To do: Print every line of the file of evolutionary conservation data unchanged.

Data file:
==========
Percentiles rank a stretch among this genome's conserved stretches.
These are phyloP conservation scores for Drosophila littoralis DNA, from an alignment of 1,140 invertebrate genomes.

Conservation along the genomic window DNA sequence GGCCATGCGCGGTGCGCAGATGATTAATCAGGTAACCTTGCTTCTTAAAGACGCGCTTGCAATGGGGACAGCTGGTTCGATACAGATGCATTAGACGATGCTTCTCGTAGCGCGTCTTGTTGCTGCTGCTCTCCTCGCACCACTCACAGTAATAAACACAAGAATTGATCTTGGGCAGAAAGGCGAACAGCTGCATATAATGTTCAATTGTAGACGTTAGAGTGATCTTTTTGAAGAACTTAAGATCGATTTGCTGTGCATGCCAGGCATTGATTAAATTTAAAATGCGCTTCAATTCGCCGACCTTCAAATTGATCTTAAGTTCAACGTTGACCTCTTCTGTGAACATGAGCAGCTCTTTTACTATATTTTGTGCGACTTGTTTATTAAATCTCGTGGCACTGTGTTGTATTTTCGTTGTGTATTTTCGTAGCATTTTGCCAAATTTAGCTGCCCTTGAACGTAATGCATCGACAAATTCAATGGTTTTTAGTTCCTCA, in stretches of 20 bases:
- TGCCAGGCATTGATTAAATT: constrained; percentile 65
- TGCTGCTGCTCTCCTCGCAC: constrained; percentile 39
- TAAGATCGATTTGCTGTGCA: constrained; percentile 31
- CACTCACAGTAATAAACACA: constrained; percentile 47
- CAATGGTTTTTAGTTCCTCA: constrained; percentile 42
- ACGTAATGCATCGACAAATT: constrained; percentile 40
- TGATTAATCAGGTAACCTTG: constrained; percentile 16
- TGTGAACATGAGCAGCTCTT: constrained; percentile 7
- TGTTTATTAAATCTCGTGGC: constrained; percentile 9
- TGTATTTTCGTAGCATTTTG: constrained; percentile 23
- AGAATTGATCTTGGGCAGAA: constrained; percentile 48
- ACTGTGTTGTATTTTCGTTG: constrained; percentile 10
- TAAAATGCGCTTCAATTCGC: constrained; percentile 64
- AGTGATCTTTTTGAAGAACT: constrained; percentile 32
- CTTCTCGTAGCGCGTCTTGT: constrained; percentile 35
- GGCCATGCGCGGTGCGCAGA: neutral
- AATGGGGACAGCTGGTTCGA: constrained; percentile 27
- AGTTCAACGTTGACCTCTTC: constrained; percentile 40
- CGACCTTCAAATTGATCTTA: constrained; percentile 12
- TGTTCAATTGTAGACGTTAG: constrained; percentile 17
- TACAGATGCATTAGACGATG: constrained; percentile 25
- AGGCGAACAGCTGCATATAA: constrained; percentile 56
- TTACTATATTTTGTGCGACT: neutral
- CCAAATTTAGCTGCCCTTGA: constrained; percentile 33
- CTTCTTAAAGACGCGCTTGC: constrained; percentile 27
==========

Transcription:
Percentiles rank a stretch among this genome's conserved stretches.
These are phyloP conservation scores for Drosophila littoralis DNA, from an alignment of 1,140 invertebrate genomes.

Conservation along the genomic window DNA sequence GGCCATGCGCGGTGCGCAGATGATTAATCAGGTAACCTTGCTTCTTAAAGACGCGCTTGCAATGGGGACAGCTGGTTCGATACAGATGCATTAGACGATGCTTCTCGTAGCGCGTCTTGTTGCTGCTGCTCTCCTCGCACCACTCACAGTAATAAACACAAGAATTGATCTTGGGCAGAAAGGCGAACAGCTGCATATAATGTTCAATTGTAGACGTTAGAGTGATCTTTTTGAAGAACTTAAGATCGATTTGCTGTGCATGCCAGGCATTGATTAAATTTAAAATGCGCTTCAATTCGCCGACCTTCAAATTGATCTTAAGTTCAACGTTGACCTCTTCTGTGAACATGAGCAGCTCTTTTACTATATTTTGTGCGACTTGTTTATTAAATCTCGTGGCACTGTGTTGTATTTTCGTTGTGTATTTTCGTAGCATTTTGCCAAATTTAGCTGCCCTTGAACGTAATGCATCGACAAATTCAATGGTTTTTAGTTCCTCA, in stretches of 20 bases:
- TGCCAGGCATTGATTAAATT: constrained; percentile 65
- TGCTGCTGCTCTCCTCGCAC: constrained; percentile 39
- TAAGATCGATTTGCTGTGCA: constrained; percentile 31
- CACTCACAGTAATAAACACA: constrained; percentile 47
- CAATGGTTTTTAGTTCCTCA: constrained; percentile 42
- ACGTAATGCATCGACAAATT: constrained; percentile 40
- TGATTAATCAGGTAACCTTG: constrained; percentile 16
- TGTGAACATGAGCAGCTCTT: constrained; percentile 7
- TGTTTATTAAATCTCGTGGC: constrained; percentile 9
- TGTATTTTCGTAGCATTTTG: constrained; percentile 23
- AGAATTGATCTTGGGCAGAA: constrained; percentile 48
- ACTGTGTTGTATTTTCGTTG: constrained; percentile 10
- TAAAATGCGCTTCAATTCGC: constrained; percentile 64
- AGTGATCTTTTTGAAGAACT: constrained; percentile 32
- CTTCTCGTAGCGCGTCTTGT: constrained; percentile 35
- GGCCATGCGCGGTGCGCAGA: neutral
- AATGGGGACAGCTGGTTCGA: constrained; percentile 27
- AGTTCAACGTTGACCTCTTC: constrained; percentile 40
- CGACCTTCAAATTGATCTTA: constrained; percentile 12
- TGTTCAATTGTAGACGTTAG: constrained; percentile 17
- TACAGATGCATTAGACGATG: constrained; percentile 25
- AGGCGAACAGCTGCATATAA: constrained; percentile 56
- TTACTATATTTTGTGCGACT: neutral
- CCAAATTTAGCTGCCCTTGA: constrained; percentile 33
- CTTCTTAAAGACGCGCTTGC: constrained; percentile 27